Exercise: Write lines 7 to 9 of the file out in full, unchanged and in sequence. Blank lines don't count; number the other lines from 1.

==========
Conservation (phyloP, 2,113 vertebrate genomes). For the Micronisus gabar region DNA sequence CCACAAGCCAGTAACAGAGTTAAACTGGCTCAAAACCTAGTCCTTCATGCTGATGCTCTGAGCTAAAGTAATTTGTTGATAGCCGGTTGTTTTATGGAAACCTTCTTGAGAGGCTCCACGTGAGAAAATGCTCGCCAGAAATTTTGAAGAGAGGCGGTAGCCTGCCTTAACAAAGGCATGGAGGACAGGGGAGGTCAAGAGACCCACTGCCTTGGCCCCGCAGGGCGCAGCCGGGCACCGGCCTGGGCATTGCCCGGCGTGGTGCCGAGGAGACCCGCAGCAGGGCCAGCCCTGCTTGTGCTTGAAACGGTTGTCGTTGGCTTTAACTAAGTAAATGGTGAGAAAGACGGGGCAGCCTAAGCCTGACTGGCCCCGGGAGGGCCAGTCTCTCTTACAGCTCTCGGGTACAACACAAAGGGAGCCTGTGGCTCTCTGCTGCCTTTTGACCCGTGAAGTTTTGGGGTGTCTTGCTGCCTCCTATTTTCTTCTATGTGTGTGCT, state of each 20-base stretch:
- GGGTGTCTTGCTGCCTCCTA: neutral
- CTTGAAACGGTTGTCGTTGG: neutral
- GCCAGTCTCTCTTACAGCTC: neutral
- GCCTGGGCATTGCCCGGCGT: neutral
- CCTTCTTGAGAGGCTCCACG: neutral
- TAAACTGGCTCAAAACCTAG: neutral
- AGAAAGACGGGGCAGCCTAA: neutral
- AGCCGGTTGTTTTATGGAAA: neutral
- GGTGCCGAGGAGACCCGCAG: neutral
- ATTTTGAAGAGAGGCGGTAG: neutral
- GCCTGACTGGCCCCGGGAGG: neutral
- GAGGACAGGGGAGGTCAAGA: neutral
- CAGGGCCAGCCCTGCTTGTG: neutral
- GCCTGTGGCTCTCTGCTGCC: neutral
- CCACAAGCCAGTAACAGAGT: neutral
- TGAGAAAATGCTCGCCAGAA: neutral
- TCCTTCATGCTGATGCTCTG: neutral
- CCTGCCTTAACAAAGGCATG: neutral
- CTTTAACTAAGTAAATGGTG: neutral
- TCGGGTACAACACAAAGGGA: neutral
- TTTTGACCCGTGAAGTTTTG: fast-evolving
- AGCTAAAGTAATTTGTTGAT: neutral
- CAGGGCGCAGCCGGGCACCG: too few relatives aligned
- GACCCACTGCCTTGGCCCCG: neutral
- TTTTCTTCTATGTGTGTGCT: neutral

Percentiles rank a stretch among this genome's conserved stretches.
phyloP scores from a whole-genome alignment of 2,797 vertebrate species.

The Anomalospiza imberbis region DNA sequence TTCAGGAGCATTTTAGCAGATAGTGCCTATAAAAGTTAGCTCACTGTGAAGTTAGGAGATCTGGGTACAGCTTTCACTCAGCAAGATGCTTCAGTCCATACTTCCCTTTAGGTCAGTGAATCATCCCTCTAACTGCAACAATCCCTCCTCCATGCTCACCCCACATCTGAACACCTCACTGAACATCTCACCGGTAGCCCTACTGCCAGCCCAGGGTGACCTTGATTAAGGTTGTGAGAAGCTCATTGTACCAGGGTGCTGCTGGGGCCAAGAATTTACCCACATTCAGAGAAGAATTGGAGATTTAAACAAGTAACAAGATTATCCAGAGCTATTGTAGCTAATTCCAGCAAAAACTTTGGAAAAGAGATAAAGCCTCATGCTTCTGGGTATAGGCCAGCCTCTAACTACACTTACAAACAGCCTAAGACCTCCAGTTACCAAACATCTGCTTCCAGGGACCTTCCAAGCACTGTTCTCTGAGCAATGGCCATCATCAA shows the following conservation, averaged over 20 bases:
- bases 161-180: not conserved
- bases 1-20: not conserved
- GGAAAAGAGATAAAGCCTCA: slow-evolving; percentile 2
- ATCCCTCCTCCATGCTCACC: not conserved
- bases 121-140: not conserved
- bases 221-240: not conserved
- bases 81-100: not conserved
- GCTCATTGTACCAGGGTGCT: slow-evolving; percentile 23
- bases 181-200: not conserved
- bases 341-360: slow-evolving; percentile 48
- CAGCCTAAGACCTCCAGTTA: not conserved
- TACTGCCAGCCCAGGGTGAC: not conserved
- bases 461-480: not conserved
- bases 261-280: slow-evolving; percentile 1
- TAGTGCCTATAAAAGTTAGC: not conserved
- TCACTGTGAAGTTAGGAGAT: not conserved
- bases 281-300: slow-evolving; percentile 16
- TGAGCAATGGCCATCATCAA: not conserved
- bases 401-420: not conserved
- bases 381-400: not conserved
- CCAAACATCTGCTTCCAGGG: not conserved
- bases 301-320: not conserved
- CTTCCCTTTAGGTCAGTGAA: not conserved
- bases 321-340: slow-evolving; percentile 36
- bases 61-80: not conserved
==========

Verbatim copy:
- TAAACTGGCTCAAAACCTAG: neutral
- AGAAAGACGGGGCAGCCTAA: neutral
- AGCCGGTTGTTTTATGGAAA: neutral